WEDNESDAY, Aug. 25, 2021 (HealthDay News)
It’s “a growing clinical concern,” said study first author Elizabeth Salerno, an assistant professor of surgery at Washington University School of Medicine in St. Louis. “Some patients with cancer experience memory lapses, difficulty concentrating or trouble finding the right word to finish a sentence.”
Before chemo, 33% of the cancer patients met government guidelines calling for at least 150 minutes of moderate to vigorous physical activity per week.
During chemo, that fell to 21%, then rose to 37% six months after treatment. Rates in the control group were about 40% at all three time points.
Those in the control group had similar results on the mental assessments, regardless of their exercise habits.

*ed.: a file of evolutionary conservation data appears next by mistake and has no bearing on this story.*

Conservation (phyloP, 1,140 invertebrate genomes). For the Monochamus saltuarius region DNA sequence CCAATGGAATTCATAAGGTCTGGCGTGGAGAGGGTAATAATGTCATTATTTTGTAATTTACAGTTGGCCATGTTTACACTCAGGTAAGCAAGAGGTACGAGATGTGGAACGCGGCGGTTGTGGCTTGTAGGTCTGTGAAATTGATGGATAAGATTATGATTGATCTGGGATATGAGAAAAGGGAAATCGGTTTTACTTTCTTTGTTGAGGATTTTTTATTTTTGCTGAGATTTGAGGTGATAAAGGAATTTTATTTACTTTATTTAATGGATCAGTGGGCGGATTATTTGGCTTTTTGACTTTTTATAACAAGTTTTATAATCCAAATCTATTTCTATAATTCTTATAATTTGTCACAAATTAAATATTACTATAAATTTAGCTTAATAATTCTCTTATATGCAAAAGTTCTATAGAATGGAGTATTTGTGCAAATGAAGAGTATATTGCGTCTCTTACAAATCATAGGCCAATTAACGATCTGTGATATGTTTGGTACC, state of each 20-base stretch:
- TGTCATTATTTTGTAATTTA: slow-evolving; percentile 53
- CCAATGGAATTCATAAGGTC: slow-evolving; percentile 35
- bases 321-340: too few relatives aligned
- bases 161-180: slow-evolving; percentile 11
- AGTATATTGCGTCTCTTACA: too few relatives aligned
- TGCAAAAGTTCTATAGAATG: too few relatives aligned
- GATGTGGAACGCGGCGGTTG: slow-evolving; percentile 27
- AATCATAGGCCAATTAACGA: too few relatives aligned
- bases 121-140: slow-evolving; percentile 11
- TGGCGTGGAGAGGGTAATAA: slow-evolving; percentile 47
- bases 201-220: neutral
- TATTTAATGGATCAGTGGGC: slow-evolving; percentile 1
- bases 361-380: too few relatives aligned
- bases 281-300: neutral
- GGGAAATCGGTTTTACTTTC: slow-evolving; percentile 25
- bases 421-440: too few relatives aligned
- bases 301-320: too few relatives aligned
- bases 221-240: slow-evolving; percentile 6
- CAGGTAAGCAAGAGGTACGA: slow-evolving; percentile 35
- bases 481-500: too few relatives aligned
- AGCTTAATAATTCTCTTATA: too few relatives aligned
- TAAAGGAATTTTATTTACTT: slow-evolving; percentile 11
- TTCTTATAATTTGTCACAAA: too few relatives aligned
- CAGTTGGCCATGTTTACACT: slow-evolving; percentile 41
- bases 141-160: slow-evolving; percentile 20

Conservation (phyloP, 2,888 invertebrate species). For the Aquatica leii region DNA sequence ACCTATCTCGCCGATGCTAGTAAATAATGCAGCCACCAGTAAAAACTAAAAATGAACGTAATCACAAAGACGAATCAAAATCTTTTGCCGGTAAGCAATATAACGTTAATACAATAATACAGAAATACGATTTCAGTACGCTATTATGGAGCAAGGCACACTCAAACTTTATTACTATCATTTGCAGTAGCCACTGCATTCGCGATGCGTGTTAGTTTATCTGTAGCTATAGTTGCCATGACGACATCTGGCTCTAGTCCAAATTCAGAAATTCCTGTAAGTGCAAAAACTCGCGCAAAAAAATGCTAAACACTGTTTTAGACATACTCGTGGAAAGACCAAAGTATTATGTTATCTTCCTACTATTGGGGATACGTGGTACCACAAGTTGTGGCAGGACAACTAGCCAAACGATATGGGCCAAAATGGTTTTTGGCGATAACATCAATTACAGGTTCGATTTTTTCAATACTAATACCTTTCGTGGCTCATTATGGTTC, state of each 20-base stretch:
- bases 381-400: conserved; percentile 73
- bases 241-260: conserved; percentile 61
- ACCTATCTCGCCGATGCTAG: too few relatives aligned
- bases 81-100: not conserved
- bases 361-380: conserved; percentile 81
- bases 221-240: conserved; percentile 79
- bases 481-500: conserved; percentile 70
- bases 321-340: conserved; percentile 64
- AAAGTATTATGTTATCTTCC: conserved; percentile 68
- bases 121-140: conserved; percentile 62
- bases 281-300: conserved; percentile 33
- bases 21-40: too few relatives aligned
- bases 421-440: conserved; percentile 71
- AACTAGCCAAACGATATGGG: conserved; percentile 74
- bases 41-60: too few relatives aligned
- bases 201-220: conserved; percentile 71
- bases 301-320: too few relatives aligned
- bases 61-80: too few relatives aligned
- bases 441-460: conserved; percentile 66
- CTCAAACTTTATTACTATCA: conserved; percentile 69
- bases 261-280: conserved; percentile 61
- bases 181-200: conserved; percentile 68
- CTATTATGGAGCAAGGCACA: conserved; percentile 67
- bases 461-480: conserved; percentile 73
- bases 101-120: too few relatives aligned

Significantly, results of memory and attention tests among breast cancer patients who met the activity guidelines before chemo were similar to those of people in the control group.
However, the active cancer patients still perceived a significant decline in thinking skills, especially during chemo, according to findings published online Aug. 18 in the Journal of Clinical Oncology.
“Our findings suggest that maintaining higher levels of physical activity may indeed be important for protecting cognition in patients with breast cancer undergoing chemotherapy,” Salerno said in a university news release.
SOURCE: Washington University School of Medicine in St. Louis, news release, Aug. 8, 2021
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